Does positive thinking lead to positive outcomes?
Recently I wrote a positive review (no pun intended) of Barbara Ehrenreich’s book Bright-Sided: How the Relentless Promotion of Positive Thinking Has Undermined America for Forbes Online. A reader nevertheless wrote to me: “studies show that optimism leads to more positive outcomes.” My response:
No, actually they don’t. They find correlation but not causation. Being fat is associated with overreating, but not too many people would argue that being fat causes you to overeat anymore than they would see a cart behind a horse and presume that the cart is pushing the horse forward. I allude to this in my book review.
As far as success and riches go, yes, studies of both individuals and nations do link greater wealth with a more upbeat attitude. But our pathological positivism thrusts the cart squarely before the horse, insisting that attitude leads to circumstances. Evidence that suggests positive attitudes lead to positive results – like cheerier people being more likely to get a job or promotion – could merely reflect societal prejudice against those with negative or merely realistic attitudes, Ehrenreich points out.
Ehrenreich writes of a plenary session on “‘The Future of Positive Psychology'” featuring the patriarchs of the discipline, Martin Seligman and Ed Diener. Seligman got the audience’s attention by starting off with the statement, ‘I’ve decided my theory of positive psychology is completely wrong.’ Why? Because it’s about happiness, which is ‘scientifically unwieldy.'”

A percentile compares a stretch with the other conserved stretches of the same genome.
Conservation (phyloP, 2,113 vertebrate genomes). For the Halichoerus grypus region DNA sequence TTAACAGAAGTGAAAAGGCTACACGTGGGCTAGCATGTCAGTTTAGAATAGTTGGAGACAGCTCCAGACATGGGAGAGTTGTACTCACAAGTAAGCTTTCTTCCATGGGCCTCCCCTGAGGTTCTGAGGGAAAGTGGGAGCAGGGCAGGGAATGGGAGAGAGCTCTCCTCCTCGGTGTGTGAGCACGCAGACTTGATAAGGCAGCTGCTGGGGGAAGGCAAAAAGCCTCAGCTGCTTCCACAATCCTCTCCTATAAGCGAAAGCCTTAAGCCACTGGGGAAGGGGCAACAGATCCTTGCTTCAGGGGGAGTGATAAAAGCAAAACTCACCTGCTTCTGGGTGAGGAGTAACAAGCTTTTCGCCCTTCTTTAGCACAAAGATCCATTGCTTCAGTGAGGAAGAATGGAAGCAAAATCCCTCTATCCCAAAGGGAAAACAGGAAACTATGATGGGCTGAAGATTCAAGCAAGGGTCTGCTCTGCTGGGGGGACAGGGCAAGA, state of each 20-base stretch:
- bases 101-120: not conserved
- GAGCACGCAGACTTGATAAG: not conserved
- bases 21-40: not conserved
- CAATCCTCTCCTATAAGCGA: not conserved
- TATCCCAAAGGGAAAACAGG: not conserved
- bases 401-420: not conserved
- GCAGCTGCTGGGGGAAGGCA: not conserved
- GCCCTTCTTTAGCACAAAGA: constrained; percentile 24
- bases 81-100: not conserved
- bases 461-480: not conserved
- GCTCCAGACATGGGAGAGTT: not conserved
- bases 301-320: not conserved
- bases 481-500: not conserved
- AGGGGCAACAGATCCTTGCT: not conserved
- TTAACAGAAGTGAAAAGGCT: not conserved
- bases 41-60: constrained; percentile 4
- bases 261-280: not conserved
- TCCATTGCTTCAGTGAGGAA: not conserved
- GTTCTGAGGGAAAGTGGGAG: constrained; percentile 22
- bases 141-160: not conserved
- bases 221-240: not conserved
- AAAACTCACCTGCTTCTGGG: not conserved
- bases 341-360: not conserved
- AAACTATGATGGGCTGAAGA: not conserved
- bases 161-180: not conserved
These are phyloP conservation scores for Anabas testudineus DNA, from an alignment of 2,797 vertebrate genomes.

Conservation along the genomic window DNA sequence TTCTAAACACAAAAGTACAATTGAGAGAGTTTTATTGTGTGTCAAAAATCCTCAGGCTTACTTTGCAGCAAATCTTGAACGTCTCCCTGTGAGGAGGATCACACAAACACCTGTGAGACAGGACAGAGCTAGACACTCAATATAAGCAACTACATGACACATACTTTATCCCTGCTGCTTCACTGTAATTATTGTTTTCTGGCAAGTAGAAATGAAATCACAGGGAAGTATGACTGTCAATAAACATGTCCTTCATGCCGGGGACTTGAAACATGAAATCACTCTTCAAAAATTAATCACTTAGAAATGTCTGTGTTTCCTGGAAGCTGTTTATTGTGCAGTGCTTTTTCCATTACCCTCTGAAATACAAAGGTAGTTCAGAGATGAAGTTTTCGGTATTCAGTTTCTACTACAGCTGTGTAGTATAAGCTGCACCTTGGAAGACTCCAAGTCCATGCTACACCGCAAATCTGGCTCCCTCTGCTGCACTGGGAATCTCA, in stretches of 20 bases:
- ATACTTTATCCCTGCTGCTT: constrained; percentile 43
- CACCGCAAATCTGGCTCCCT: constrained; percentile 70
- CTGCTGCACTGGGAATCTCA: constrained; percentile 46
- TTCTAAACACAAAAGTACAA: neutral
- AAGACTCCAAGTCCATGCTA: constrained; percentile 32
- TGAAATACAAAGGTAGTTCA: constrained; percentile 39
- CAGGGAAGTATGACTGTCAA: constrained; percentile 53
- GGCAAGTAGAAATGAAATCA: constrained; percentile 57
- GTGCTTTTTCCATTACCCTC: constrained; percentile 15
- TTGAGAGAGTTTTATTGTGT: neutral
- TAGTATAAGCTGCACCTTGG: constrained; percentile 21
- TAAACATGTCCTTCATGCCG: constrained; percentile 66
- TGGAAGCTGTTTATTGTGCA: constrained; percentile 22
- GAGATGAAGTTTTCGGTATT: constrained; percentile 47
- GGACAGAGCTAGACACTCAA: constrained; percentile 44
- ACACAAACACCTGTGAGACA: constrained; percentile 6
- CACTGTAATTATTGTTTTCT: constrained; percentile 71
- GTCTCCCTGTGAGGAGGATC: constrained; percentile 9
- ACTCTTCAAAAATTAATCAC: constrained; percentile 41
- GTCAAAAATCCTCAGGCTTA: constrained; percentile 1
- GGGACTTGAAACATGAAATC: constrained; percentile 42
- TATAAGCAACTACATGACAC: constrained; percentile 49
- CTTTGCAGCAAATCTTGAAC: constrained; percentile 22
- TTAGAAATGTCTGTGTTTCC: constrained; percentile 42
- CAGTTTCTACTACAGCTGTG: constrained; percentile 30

So we’re left to consider this logically. And logically circumstances are more likely to dictate attitude than attitude is to dictate circumstances. The connection in the first case is obvious; in the second case you have to provide all sorts of explanations as to why this might be the case.
Now, I have a friend who has a positive attitude despite current very negative circumstances. But why?
Because as he says he’s utterly convinced the novel he’s completing will be a best-seller notwithstanding that he’s never even written a novel before and the objective odds are he won’t even get a publisher. But he’s factoring a best-seller into his mental attitude.
Unfortunately John Kennedy Toole probably had exactly the same attitude and for the best of reasons. “A Confederacy of Dunces” was a fantastic book. It did in fact become a best-seller. But not before every publisher poor Toole went to rejected it outright and he killed himself. If Toole had a more sanguine attitude he might have gone on to write other books, gotten one of those published, and then gotten publishers to look at the first book. We know of similar examples, as with J.K. Rowling.
I’m sorry, but there’s nothing inherently good about positivism and, again as I note in my book review, there are indeed studies showing that pessimists are better able to handle bad news than optimists. All that said, I’m not pushing pessimism per se – although pessimists do serve an important function in society as a brake on the optimists – I’m pushing realism.